Primary care trusts will be told they can commission provision from voluntary groups and are urged to involve the sector in assessment of health needs and planning, and recognise that they can deliver some services in a different way to the NHS.

RNID head of media Clarinda Cuppage says: 'We have the ability to think differently - we can think outside the box and come up with solutions to these problems.'

Virginia Beardshaw of the British Red Cross says: 'We are asking for a fraction of the management time spent dealing with the private finance initiative.

'A lot of central government appears to have clocked it, but we need the same sea change to happen among the alphabet soup of local providers.'

In the British Red Cross's case, many PCTs and local authorities already commission services from it - for example, commissioning Home From Hospital services that prevent bed blocking. The difference between an early discharge and weeks in hospital can sometimes be as simple as a fridge stocked with food to enable someone to live at home, suggests Ms Beardshaw.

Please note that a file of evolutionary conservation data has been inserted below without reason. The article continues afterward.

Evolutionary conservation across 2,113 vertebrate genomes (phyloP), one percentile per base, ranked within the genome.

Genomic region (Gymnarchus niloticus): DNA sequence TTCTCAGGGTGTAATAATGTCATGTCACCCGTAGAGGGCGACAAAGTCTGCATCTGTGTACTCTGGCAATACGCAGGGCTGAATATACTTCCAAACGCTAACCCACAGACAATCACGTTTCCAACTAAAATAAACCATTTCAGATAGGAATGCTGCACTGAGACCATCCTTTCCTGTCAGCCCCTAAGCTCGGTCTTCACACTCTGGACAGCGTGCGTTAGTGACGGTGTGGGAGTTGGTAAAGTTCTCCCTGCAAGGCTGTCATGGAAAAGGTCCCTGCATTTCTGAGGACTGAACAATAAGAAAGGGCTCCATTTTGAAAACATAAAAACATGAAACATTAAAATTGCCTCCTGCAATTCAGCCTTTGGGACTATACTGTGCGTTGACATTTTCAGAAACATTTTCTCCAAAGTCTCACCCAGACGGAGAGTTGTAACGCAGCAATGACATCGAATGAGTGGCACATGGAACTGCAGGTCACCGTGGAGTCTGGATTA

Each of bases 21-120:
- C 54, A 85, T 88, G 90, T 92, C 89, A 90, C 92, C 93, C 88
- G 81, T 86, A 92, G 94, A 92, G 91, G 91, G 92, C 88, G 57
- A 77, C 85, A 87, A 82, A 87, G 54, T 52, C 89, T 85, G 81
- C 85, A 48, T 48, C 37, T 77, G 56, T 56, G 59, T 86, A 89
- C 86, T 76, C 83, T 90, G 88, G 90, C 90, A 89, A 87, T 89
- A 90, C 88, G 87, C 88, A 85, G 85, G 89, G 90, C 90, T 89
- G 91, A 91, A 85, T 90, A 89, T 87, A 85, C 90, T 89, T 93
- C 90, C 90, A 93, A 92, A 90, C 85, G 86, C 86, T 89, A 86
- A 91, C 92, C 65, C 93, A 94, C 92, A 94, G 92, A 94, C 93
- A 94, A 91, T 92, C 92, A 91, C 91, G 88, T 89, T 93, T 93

The RNIB is also piloting low-vision services for patients with chronic eye diseases in some PCT areas. These also include some rehabilitation services to help patients live more comfortably at home.

NHS Alliance public health spokesman Professor Chris Drinkwater says commissioning from voluntary groups should be 'mainstreamed'.

But he warns that PCT commissioning consortia, designed to improve secondary care commissioning, could make it harder to commission from smaller, local groups who may be more responsive to local needs.

But there may be more prosaic advantages from the agreement, too. Turning Point, which provides substance misuse and mental health services, hopes the agreement will lead to more uniform contracts. At the moment it has to renegotiate each time, spending a great deal of time on details which could be templated.

'We are hoping we could get to the point where we could get a standard form of contract for particular services, ' says a Turning Point spokesman.

It also hopes for longer contracts, which would allow it to invest in facilities, potentially borrowing money against the income stream.

Ultimately this could reduce the cost to the NHS of commissioning such services.

The NHS Confederation's Nigel Edwards agrees that the NHS often commissions services on a short-term basis - and then cuts back when money is tight.

The voluntary sector is sometimes seen as a 'cheap option' run by well-meaning amateurs supported by coffee mornings. But Turning Point is a£50m a year operation helping 100,000 people a year - with almost all of its income coming from the NHS and local authorities.